Desktop Computer Buying Guide

Things to Watch Out For When Buying a Desktop Computer

On this page we’re going to cover some of the main aspects of choosing the right desktop computer with the right configuration for your needs at the right price. Desktops are generally more solidly built, more powerful, cheaper due to the lack of mobility advantage, more scalable and customisable than portable laptop computers so they have a few advantages whether they are a complete gaming multimedia machine, a simple home desktop or a more powerful office computer and there are obviously many different uses for desktop PC’s. The first thing that you should think about when you are buying a desktop or any computer for that matter is thinking about what you will be using it for: Will you be playing the latest very demanding games, will you be editing videos and photos or do you just want to stream videos from the internet, watch movies and listen to music? Will you be running several tasks- software, apps and many browsers at the same time?

Desktop PC Buying Guide

Courtesy of Ambro at

If you have the answers to these questions then you look at how much of the main components you need- memory (RAM), processor (CPU), hard drive (HDD and/or SSD), graphics card (GPU). The most important part of any computer- its brain is the CPU- processor and two main brands dominate the market place: Intel is number 1 and AMD is number 2 and with both Intel and AMD you can get from two up to 8 core processors for different power and speed needs and the frequency advertised of the computer is certainly not the only thing that determines its speed and capability. RAM or memory is the place where the machine places the important data needed for processing temporarily like a buffer zone and it can’t be managed by the computer user. These days unless a very low priced compact laptop or desktop, most machines will have 4GB and above and 4GB is plenty for what most people would need and in more powerful systems you will see 6GB, 8GB, 12GB and above for extreme use.

You can store all your files, data, apps and some software on the hard drive and with more multimedia entertainment especially with the speed and capacity increase in internet, people seem to need more storage space and videos and music files and you can have anywhere from 500GB to 1TB and 2TB on modern day computers and desktops tend to have more storage capacity than portable laptops but you do need to make sure you have the backup of your important work as computers can fail too and you can lose all your data. What type or level of graphics card you need will be determined by your gaming, multimedia, video or internet browsing needs and if you intend to play 3D games or edit advanced multimedia then you have no choice but get a mid-range and above dedicated graphics card. Some of the latest integrated graphics cards like Intel Iris Pro 5200 and 6200 that you’ll find on 21.5 inch Imac’s are also quite all right in terms of advanced graphics and video editing performance. Most current laptops don’t have DVD optical drives but desktops still do have those units that also reads and writes to CDs and allow you to do backups of your important data and DVD drives with Blu-ray format are also available on some desktop models, and they still play the DVD format and the capacity of Blu-ray format is much higher.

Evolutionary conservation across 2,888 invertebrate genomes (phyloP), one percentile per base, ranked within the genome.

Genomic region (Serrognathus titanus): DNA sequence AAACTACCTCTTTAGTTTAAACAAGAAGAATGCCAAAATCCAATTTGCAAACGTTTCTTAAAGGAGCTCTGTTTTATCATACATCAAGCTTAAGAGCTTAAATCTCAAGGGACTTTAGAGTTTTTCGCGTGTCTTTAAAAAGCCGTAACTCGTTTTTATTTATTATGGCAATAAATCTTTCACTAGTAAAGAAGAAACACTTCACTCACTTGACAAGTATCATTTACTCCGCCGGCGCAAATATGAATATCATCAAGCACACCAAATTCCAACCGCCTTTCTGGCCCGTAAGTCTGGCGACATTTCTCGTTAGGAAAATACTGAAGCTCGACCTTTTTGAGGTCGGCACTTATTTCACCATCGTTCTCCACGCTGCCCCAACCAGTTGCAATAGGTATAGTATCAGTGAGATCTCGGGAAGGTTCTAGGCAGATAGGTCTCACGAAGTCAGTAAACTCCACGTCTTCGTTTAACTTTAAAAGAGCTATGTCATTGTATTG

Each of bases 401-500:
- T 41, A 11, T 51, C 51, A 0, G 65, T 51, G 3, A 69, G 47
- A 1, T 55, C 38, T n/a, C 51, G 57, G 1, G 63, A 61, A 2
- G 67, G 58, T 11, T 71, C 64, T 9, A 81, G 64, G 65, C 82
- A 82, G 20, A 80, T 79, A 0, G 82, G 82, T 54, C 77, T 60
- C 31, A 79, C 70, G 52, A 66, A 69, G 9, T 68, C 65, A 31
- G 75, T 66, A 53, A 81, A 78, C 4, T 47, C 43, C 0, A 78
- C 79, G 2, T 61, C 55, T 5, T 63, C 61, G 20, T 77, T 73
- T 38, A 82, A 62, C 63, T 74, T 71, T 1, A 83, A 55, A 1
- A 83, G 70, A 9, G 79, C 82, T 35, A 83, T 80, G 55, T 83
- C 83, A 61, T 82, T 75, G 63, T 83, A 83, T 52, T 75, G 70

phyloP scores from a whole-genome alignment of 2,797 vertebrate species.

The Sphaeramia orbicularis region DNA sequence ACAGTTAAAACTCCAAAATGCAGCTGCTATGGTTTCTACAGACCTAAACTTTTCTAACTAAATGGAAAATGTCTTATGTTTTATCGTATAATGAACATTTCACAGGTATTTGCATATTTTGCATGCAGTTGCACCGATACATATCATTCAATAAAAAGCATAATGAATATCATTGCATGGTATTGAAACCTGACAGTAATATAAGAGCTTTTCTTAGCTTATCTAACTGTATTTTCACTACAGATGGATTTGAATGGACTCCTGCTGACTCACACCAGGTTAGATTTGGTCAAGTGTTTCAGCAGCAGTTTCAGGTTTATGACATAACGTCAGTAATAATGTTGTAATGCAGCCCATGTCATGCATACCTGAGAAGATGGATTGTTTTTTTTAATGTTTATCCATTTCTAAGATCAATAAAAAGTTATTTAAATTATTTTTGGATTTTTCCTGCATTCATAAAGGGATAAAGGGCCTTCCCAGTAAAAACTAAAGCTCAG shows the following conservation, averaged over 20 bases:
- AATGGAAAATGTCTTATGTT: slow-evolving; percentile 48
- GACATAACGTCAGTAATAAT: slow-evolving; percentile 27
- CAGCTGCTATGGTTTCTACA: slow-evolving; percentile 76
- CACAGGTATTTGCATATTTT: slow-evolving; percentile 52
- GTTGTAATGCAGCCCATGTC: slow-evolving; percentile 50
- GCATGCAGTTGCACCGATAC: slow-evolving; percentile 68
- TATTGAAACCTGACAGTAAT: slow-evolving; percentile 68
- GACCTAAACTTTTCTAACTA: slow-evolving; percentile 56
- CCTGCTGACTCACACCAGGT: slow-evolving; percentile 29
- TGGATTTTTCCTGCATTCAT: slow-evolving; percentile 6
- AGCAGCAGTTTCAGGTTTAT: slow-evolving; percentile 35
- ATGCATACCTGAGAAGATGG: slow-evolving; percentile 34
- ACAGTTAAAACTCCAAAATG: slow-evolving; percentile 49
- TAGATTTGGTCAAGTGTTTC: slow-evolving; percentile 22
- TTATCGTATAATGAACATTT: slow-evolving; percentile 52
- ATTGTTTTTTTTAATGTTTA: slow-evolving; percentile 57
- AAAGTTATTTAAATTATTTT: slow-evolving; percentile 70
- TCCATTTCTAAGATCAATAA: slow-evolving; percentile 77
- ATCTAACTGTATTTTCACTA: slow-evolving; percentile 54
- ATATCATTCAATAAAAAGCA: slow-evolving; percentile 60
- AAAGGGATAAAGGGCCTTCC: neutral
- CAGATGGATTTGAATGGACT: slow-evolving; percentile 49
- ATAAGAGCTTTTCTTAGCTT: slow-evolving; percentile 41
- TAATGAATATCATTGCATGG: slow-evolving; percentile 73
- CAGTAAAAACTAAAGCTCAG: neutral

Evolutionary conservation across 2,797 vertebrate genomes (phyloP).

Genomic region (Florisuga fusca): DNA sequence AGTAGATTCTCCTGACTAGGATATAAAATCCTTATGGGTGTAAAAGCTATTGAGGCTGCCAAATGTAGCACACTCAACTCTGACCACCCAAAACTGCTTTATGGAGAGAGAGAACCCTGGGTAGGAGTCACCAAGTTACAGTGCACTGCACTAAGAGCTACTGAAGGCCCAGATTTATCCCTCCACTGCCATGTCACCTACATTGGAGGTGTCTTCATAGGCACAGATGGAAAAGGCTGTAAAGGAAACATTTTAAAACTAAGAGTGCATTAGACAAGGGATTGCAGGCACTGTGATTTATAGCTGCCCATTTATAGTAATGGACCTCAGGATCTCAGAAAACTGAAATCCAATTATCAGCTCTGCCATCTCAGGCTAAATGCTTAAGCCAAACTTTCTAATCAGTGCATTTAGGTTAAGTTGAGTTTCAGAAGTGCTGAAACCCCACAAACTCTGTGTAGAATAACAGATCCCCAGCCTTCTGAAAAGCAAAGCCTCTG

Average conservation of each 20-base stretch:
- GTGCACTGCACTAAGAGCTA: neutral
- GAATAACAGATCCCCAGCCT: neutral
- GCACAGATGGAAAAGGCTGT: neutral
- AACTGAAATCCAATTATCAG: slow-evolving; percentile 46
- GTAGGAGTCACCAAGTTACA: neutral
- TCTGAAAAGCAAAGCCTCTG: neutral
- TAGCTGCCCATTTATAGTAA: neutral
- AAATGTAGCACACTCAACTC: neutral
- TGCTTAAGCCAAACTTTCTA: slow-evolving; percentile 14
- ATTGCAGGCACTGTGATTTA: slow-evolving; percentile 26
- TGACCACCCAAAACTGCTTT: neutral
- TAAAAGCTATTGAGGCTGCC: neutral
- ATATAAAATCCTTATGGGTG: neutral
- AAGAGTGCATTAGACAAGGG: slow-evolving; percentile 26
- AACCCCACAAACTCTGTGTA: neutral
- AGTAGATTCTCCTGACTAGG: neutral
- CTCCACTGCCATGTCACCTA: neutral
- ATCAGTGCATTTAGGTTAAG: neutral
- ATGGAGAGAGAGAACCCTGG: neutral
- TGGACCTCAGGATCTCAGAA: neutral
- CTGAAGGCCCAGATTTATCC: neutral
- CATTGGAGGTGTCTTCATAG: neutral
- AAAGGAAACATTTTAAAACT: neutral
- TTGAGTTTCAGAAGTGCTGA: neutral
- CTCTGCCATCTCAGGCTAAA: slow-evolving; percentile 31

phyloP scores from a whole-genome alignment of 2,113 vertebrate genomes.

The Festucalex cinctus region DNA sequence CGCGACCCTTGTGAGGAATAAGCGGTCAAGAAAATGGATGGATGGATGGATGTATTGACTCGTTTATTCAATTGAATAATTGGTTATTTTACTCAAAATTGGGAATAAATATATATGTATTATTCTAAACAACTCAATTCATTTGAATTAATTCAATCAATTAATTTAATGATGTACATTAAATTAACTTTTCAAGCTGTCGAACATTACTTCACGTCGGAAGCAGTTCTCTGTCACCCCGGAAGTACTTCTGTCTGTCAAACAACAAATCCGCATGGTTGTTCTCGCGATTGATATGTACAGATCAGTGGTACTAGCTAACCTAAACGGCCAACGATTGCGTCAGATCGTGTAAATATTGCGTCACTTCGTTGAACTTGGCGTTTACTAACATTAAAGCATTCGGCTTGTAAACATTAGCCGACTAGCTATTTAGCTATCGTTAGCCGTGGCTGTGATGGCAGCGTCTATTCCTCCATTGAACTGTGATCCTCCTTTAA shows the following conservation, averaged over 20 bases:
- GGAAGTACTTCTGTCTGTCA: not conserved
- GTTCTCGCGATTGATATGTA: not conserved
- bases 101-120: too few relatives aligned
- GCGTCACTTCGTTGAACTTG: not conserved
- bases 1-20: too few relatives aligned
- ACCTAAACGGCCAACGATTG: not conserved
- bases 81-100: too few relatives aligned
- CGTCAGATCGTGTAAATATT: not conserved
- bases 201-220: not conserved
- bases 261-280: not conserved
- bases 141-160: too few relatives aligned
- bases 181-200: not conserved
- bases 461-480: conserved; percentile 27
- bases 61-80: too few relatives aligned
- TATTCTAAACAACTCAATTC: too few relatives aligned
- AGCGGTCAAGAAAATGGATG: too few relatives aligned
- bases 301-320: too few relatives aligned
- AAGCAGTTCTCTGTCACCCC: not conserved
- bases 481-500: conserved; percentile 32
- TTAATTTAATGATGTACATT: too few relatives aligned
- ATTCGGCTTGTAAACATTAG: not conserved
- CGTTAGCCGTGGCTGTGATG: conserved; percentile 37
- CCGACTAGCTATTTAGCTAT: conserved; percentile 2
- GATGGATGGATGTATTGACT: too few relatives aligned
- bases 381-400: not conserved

Man Using Desktop PC

Courtesy of photostock at

For connectivity options, the faster with larger coverage 802.11ac instead of 802.11bgn wireless is much preferable, an HDMI port that lets you connect to your flat screen TV by a good quality HDMI cable, you should have around 6 USB ports and some of these should be the modern USB 3.0 ports that are up to ten times faster than the standard USB 2.0, an audio output so you can connect speakers and headphones and a Media Card Reader that supports different formats but should at least support the most popular SD and SDHC. Last but not least you can always choose an iMac style All-in-One where everything is housed in/behind the slim monitor except for the keyboard, mouse and other external peripherals and most computer companies that use Windows OS have them these days and they have their beautiful space saving design with great quality large touchscreens (iMac’s don’t have touch displays) but they often have a mobile laptop processor rather than a more powerful desktop processor which makes them more suitable for lighter use than very demanding gaming etc. They cost a lot but most people will be happy with even an iMac entry level AIO desktop and that’s for sure. And if you’re after more portability then laptops may still be your thing like the majority of computer market.